“Old Friend” Putin Comes to China for a State Visit and Summit with Xi Jinping - Latest Global News

“Old Friend” Putin Comes to China for a State Visit and Summit with Xi Jinping

Russian President Vladimir Putin has arrived in China on a two-day state visit as the two countries look to further deepen ties that have grown closer since Moscow invaded Ukraine more than two years ago.

The visit comes days after Russia launched a new offensive in Ukraine’s northeastern Kharkiv region, making progress on the 1,000-kilometer (600-mile) front line where Kiev’s forces are being hit by delayed shipments of weapons and ammunition from the United States were disabled.

Putin and Chinese President Xi Jinping declared a “borderless” partnership between Russia and China a few days before Putin sent his troops to Ukraine in February 2022. In March 2023, when Xi visited Moscow, he described a “new era” in the two countries’ relations. While Putin was in Beijing for the last time in October, Xi spoke of the “deep friendship” between the two leaders that developed last year had scored 42 times in the decade.

China’s state news agency Xinhua confirmed Putin’s arrival as part of what Chinese media described as a state visit by an “old friend.”

Ahead of the trip, Putin, 71, said his choice of China as his first foreign destination since being sworn in as president for a fifth term underscored the “unprecedented level of strategic partnership” between the two countries and his close friendship with the 70-year-old. year Xi.

“We will try to build closer cooperation in the fields of industry and high technology, space and peaceful nuclear energy, artificial intelligence, renewable energy sources and other innovative sectors,” Putin told state news agency Xinhua.

The two leaders will attend a gala evening celebrating the 75th anniversary of the Soviet Union’s recognition of the People’s Republic of China, declared by Mao Zedong after the Communist victory in the Chinese Civil War in 1949.

Putin will also visit Harbin in northeastern China, a city with strong ties to Russia.

In his interview with

He said the proposals could form the basis for discussions and that Moscow was “open to dialogue on Ukraine.” He reiterated the long-held Russian position that “negotiations must take into account the interests of all countries involved in the conflict, including ours.”

Ukrainian President Volodymyr Zelensky said any negotiations must include a restoration of Ukraine’s territorial integrity, the withdrawal of Russian troops from all Ukrainian territory, the release of all prisoners, a tribunal for those responsible for the aggression and security guarantees for Ukraine.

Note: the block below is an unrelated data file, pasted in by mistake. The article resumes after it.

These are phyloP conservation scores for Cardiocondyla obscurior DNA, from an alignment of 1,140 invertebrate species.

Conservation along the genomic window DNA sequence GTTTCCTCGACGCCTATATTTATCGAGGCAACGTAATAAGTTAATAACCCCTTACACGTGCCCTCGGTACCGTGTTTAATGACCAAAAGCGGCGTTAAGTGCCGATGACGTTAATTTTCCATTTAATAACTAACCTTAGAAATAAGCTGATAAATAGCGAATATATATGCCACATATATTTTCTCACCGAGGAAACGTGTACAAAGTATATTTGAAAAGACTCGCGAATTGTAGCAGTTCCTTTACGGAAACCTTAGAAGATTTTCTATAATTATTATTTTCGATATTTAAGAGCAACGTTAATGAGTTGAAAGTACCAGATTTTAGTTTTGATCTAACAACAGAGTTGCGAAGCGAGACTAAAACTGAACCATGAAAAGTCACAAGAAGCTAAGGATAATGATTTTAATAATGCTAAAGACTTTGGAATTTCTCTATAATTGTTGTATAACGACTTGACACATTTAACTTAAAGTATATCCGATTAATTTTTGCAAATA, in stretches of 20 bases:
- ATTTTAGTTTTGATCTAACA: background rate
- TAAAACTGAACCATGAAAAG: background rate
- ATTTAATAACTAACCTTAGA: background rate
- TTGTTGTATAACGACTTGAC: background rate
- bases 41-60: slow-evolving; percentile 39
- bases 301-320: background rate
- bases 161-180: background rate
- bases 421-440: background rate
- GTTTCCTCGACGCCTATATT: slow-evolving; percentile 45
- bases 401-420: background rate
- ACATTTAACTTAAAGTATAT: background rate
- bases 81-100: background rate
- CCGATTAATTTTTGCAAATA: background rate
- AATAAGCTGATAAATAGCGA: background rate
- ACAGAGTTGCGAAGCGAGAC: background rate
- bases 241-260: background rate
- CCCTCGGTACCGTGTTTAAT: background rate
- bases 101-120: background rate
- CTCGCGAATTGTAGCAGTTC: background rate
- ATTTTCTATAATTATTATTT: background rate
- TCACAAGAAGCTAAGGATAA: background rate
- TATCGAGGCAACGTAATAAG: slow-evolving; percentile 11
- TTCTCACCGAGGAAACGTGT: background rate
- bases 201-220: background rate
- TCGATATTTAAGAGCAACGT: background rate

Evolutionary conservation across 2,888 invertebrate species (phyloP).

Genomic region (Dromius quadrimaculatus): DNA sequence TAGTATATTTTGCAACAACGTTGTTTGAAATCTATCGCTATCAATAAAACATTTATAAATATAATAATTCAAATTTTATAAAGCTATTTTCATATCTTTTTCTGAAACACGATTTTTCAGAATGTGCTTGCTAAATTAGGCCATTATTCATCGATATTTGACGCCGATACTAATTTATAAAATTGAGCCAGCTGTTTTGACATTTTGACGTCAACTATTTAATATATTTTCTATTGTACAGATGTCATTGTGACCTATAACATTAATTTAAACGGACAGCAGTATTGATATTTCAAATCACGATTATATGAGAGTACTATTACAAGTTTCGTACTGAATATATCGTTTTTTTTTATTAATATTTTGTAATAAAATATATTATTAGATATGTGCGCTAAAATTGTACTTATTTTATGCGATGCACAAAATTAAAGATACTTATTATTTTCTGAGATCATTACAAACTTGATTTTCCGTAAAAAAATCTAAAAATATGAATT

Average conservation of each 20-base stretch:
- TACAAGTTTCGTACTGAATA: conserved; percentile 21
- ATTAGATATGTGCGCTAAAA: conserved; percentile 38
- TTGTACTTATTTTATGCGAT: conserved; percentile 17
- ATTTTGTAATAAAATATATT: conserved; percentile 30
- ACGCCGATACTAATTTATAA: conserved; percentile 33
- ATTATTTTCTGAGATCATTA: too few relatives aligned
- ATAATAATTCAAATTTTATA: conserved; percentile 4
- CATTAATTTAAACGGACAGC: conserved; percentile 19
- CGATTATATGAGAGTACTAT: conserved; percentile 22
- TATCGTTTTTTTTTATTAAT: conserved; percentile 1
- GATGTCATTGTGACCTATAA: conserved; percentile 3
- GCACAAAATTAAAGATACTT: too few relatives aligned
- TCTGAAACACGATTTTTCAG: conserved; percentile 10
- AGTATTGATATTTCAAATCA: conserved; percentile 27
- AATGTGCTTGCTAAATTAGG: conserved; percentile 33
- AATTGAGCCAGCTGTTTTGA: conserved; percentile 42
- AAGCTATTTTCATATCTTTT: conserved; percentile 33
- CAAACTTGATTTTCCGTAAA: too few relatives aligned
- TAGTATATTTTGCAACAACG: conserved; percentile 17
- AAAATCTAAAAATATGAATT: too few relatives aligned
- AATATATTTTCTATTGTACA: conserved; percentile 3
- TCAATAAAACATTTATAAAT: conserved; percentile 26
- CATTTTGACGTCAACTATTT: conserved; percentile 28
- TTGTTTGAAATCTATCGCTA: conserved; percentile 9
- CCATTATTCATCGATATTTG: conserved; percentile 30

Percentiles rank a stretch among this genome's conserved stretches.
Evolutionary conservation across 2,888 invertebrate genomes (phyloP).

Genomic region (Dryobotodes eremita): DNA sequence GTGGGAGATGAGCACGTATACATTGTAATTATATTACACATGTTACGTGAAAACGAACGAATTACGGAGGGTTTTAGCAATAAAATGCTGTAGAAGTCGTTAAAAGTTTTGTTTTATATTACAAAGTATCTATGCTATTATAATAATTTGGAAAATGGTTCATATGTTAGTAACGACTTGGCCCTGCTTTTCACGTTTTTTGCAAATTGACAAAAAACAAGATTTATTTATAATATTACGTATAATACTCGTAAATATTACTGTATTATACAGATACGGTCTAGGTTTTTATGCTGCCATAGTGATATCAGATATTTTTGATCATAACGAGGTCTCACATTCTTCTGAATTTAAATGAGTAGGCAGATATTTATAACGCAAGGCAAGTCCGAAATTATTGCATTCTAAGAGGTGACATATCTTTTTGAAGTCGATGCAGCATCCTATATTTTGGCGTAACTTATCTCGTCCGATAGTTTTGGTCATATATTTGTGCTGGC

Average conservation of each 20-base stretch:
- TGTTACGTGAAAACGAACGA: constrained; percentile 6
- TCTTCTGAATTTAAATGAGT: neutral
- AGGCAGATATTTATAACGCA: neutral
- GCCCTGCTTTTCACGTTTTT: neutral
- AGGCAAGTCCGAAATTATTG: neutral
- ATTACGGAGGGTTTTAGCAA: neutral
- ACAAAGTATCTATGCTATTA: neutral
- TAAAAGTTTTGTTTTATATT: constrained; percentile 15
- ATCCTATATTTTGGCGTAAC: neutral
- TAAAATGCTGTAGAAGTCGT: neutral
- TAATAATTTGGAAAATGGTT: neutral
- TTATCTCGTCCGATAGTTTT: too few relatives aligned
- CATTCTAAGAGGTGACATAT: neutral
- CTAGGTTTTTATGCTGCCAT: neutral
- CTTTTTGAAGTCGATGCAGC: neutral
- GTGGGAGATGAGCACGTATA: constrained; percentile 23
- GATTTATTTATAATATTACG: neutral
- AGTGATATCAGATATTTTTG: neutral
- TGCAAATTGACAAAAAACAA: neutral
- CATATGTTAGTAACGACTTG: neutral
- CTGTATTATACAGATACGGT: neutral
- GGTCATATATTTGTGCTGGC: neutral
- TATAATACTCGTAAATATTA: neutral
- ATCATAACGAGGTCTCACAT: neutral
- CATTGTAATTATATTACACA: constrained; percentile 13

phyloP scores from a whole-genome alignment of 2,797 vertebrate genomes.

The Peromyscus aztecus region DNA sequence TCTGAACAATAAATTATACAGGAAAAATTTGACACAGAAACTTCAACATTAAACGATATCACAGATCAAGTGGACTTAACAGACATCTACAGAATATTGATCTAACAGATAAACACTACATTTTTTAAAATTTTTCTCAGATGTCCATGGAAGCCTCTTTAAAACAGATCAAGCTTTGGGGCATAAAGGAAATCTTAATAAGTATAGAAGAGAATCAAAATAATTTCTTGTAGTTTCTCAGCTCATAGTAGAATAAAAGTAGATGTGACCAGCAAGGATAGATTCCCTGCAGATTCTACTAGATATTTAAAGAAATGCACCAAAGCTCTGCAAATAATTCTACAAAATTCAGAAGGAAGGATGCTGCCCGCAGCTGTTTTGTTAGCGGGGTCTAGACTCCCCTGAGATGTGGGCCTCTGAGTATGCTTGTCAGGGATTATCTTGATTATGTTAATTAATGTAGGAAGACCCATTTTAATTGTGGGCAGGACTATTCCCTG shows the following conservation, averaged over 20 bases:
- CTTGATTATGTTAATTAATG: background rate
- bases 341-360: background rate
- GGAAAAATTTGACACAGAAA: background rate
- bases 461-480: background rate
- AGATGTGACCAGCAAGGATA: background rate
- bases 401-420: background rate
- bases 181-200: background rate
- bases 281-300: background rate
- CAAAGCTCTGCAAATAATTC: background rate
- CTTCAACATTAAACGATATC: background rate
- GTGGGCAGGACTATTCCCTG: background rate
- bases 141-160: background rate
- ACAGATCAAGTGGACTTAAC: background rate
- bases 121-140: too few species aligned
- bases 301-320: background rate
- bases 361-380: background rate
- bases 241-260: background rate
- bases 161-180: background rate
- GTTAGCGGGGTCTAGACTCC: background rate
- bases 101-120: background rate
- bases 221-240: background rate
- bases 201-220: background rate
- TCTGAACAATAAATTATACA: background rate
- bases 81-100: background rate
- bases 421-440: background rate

Switzerland is convening a peace summit for Ukraine next June that will focus on the Kiev framework. At least 50 delegations have already confirmed their participation, but Russia has not been invited.

China claims to be neutral in the conflict but did not condemn Moscow for its invasion of a sovereign country.

Russia “useful” for China

The Kremlin said in a statement that during their talks this week, Putin and Xi Jinping will “hold a detailed discussion on the full range of issues related to the comprehensive partnership and strategic cooperation” and “identify new directions for the further development of cooperation between “Russia” and China.”

The two countries have made it clear that they want to reshape the international order in line with their own ideas about how the world should be.

Russia’s Foreign Minister Sergei Lavrov asserted on Tuesday that Moscow and Beijing play an “important balancing role in global affairs” and that Putin’s visit would “strengthen our joint work.”

Both countries are veto members of the United Nations Security Council alongside the USA, Great Britain and France.

“We should not underestimate Russia’s ‘usefulness’ as a borderless friend to China and Xi Jinping,” Sari Arho Havren, associate fellow at the Royal United Services Institute (RUSI) think tank, said in an email to Al Jazeera. “Russia is a valuable partner when it comes to displacing the United States and transforming the world order into a situation that is equally favorable to China and Russia.” Russia also sees Taiwan as an integral part of China, and we have already speculated about the war scenario Indo-Pacific and whether Russia would get involved to support and join China in possible war efforts.”

Moscow is forging ever closer ties with Beijing, shifting most of its energy exports to China and importing high-tech components for its military industry from Chinese companies amid Western sanctions.

The two countries have also deepened their military ties by holding joint war games over the Sea of ​​Japan and the East China Sea and organizing the training of ground troops on each other’s territory.

China has stepped up military activity around self-ruled Taiwan as the island prepares for the May 20 inauguration of William Lai Ching-te, who was elected president in January elections.

China claims the territory as its own and does not rule out the use of force to achieve its goal.

With reporting by Erin Hale in Taipei

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